PDBsum entry 2nyb

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Oxidoreductase PDB id
Protein chains
192 a.a. *
__O ×4
FE2 ×4
Waters ×1144
* Residue conservation analysis
PDB id:
Name: Oxidoreductase
Title: Crystal structure of e.Coli iron superoxide dismutase q69e at 1.1 angstrom resolution
Structure: Superoxide dismutase [fe]. Chain: a, b, c, d. Synonym: iron superoxide dismutase. Engineered: yes. Mutation: yes
Source: Escherichia coli. Organism_taxid: 562. Gene: sodb, b1656, jw1648. Expressed in: escherichia coli. Expression_system_taxid: 562
Biol. unit: Tetramer (from PQS)
1.10Å     R-factor:   0.160     R-free:   0.174
Authors: J.C.Porta,A.Vahedi-Faridi,G.E.O.Borgstahl
Key ref: E.Yikilmaz et al. (2007). How can a single second sphere amino acid substitution cause reduction midpoint potential changes of hundreds of millivolts? J Am Chem Soc, 129, 9927-9940. PubMed id: 17628062 DOI: 10.1021/ja069224t
20-Nov-06     Release date:   05-Dec-06    
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Protein chains
Pfam   ArchSchema ?
P0AGD3  (SODF_ECOLI) -  Superoxide dismutase [Fe]
193 a.a.
193 a.a.*
Key:    PfamA domain  Secondary structure  CATH domain
* PDB and UniProt seqs differ at 1 residue position (black cross)

 Gene Ontology (GO) functional annotation 
  GO annot!
  Cellular component     membrane   3 terms 
  Biological process     oxidation-reduction process   4 terms 
  Biochemical function     oxidoreductase activity     4 terms  


DOI no: 10.1021/ja069224t J Am Chem Soc 129:9927-9940 (2007)
PubMed id: 17628062  
How can a single second sphere amino acid substitution cause reduction midpoint potential changes of hundreds of millivolts?
E.Yikilmaz, J.Porta, L.E.Grove, A.Vahedi-Faridi, Y.Bronshteyn, T.C.Brunold, G.E.Borgstahl, A.F.Miller.
The active site metal ion of superoxide dismutase (SOD) is reduced and reoxidized as it disproportionates superoxide to dioxygen and hydrogen peroxide. Thus, the reduction midpoint potential (Em) is a critical determinant of catalytic activity. In E. coli Fe-containing SOD (FeSOD), reduction of Fe3+ is accompanied by protonation of a coordinated OH-, to produce Fe2+ coordinated by H2O. The coordinated solvent's only contact with the protein beyond the active site is a conserved Gln residue. Mutation of this Gln to His or Glu resulted in elevation of the Em by 220 mV and more than 660 mV, respectively [Yikilmaz et al., Biochemistry 2006, 45, 1151-1161], despite the fact that overall protein structure was preserved, His is a chemically conservative replacement for Gln, and neutral Glu is isostructural and isoelectronic with Gln. Therefore, we have investigated several possible bases for the elevated Em's, including altered Fe electronic structure, altered active site electrostatics, altered H-bonding and altered redox-coupled proton transfer. Using EPR, MCD, and NMR spectroscopies, we find that the active site electronic structures of the two mutants resemble that of the WT enzyme, for both oxidation states, and Q69E-FeSOD's apparent deviation from WT-like Fe3+ coordination in the oxidized state can be explained by increased affinity for a small anion. Spontaneous coordination of an exogenous anion can only stabilize oxidized Q69E-Fe3+SOD and, therefore, cannot account for the increased Em of Q69E FeSOD. WT-like anion binding affinities and active site pK's indicate that His69 of Q69H-FeSOD is neutral in both oxidation states, like Gln69 of WT-FeSOD, whereas Glu69 appears to be neutral in the oxidized state but ionized in the reduced state of Q69E-FeSOD. A 1.1 A resolution crystal structure of Q69E-Fe2+SOD indicates that Glu69 accepts a strong H-bond from coordinated solvent in the reduced state, in contrast to the case in WT-FeSOD where Gln69 donates an H-bond. These data and DFT calculations lead to the proposal that the elevated Em of Q69E-FeSOD can be substantially explained by (1) relief from enforced H-bond donation in the reduced state, (2) Glu69's capacity to provide a proton for proton-coupled Fe3+ reduction, and (3) strong hydrogen bond acceptance in the reduced state, which stabilizes coordinated H2O. Our results thus support the hypothesis that the protein matrix can apply significant redox tuning via its influence over redox-coupled proton transfer and the energy associated with it.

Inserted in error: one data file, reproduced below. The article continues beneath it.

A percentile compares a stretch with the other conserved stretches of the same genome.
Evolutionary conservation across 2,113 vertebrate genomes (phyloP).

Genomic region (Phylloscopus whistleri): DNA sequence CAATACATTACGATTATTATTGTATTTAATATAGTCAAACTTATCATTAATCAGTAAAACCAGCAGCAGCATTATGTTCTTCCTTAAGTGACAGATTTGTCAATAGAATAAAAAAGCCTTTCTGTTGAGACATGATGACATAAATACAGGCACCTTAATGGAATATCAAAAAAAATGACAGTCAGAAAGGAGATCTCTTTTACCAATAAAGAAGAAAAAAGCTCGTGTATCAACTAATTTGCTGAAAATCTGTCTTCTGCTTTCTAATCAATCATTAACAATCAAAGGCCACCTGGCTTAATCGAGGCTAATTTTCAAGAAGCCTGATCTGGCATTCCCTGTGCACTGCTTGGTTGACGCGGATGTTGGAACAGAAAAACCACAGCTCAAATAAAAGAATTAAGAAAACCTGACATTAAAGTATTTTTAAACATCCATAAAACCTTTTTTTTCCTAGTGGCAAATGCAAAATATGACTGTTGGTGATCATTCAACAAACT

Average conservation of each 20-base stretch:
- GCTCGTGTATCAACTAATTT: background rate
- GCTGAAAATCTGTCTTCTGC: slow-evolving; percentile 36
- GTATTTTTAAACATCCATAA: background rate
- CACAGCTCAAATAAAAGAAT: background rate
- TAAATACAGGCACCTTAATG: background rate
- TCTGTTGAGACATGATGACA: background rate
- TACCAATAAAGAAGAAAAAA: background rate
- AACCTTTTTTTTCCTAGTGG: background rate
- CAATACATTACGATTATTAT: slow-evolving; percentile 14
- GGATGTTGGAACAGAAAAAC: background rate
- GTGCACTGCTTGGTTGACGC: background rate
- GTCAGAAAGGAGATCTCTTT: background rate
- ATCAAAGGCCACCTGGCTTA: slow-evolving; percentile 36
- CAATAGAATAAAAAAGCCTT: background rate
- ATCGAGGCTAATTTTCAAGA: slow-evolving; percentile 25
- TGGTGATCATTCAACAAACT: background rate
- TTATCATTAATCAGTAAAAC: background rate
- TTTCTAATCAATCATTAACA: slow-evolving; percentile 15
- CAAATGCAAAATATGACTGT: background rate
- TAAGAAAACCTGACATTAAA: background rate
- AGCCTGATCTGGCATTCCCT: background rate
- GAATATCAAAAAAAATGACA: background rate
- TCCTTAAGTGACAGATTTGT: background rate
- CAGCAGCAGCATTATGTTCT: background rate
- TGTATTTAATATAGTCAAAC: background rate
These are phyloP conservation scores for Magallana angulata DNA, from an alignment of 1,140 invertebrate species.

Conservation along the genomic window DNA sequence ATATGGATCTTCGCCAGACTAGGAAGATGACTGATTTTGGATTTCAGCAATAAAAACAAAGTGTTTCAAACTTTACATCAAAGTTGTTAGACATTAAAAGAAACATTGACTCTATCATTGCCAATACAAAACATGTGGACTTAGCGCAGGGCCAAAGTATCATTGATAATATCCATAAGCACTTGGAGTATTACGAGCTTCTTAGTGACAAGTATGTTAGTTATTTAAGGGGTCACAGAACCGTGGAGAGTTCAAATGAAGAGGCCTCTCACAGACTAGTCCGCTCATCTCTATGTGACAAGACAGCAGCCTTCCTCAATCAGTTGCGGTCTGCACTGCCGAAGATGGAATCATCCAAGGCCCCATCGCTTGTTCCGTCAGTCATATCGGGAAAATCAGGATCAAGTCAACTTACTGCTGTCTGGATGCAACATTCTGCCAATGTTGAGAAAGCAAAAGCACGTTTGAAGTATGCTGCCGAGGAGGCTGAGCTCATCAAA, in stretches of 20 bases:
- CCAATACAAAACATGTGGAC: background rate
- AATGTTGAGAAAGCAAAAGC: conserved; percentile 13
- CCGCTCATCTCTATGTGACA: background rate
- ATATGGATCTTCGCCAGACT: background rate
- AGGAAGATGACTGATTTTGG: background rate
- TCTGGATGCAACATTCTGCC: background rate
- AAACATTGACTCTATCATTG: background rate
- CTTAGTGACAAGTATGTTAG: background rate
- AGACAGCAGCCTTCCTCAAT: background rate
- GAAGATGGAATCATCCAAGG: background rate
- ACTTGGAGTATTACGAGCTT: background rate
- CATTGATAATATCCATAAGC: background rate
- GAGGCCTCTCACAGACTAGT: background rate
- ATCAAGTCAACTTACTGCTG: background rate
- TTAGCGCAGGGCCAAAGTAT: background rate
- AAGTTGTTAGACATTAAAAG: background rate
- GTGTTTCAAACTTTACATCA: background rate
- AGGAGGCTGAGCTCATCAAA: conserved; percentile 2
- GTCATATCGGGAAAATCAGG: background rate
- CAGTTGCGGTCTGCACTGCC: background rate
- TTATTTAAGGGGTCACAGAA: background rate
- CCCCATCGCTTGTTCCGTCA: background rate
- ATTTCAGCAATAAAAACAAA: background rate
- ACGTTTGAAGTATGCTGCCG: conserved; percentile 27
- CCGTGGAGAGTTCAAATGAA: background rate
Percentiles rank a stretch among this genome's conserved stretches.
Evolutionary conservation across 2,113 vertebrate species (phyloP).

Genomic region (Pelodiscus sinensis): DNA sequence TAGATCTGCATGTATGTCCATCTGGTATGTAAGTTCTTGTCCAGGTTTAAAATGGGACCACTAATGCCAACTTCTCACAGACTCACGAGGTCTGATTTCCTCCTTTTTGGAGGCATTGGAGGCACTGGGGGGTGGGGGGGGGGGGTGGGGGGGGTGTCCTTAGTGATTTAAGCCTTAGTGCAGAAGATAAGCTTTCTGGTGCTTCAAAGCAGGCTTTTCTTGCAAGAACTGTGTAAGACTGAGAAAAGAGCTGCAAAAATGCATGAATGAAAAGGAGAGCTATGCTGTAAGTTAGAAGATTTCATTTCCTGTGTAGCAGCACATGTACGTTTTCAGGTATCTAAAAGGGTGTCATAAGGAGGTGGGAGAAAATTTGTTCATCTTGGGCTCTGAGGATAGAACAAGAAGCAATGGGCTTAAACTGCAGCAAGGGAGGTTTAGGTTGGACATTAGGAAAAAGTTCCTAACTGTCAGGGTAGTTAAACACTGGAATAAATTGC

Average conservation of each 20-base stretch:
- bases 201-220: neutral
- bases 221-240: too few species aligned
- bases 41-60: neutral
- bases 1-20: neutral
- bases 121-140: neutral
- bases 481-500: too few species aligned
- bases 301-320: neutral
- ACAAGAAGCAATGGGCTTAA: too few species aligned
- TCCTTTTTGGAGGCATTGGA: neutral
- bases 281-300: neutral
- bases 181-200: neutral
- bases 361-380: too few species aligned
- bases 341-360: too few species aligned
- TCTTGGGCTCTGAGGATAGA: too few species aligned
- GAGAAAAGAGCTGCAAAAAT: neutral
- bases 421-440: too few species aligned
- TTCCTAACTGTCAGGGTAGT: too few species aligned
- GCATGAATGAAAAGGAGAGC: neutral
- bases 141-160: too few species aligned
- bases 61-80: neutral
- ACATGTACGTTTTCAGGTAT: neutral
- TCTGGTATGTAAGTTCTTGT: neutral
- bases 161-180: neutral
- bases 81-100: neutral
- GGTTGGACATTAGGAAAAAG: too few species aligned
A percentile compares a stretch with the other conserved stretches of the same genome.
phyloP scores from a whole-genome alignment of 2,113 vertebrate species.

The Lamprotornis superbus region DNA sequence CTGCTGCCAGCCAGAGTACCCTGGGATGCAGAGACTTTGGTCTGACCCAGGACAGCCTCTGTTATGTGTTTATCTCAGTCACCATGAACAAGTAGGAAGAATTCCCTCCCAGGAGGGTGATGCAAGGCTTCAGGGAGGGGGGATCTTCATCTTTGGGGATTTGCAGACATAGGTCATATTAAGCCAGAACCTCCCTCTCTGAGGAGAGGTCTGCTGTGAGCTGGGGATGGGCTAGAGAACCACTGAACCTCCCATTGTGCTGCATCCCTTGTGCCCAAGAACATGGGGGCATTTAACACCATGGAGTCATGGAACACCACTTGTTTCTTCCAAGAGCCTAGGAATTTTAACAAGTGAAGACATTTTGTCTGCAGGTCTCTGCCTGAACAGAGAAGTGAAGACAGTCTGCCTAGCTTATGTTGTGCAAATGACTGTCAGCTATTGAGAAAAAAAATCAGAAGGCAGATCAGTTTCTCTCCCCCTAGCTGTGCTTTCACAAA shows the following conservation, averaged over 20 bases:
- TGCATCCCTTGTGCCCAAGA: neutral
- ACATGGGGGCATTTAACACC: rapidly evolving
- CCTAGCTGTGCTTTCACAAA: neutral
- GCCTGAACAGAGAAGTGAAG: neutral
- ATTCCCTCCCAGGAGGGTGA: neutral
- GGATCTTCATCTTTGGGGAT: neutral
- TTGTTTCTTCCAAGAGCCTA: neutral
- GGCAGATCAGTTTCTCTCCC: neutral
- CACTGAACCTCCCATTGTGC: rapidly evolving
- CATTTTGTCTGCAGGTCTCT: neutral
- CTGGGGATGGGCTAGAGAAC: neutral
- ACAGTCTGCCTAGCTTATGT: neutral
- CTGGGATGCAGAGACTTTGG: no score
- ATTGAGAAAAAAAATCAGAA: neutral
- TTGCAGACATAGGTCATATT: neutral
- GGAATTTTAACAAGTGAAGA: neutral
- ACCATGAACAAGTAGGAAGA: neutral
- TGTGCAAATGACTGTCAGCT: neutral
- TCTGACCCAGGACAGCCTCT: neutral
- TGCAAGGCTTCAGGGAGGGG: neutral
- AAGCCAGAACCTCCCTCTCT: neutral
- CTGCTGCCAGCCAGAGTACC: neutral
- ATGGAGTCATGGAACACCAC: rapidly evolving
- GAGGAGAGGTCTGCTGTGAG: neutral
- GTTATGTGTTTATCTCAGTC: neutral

Literature references that cite this PDB file's key reference

  PubMed id Reference
21153851 A.J.Fielding, E.G.Kovaleva, E.R.Farquhar, J.D.Lipscomb, and L.Que (2011).
A hyperactive cobalt-substituted extradiol-cleaving catechol dioxygenase.
  J Biol Inorg Chem, 16, 341-355.
PDB codes: 3ojj 3ojk 3ojn 3ojt
19297238 K.L.Stone, and A.S.Borovik (2009).
Lessons from nature: unraveling biological CH bond activation.
  Curr Opin Chem Biol, 13, 114-118.  
18685763 L.Cuesta, E.Tomat, V.M.Lynch, and J.L.Sessler (2008).
Binuclear organometallic ruthenium complexes of a Schiff base expanded porphyrin.
  Chem Commun (Camb), (), 3744-3746.  
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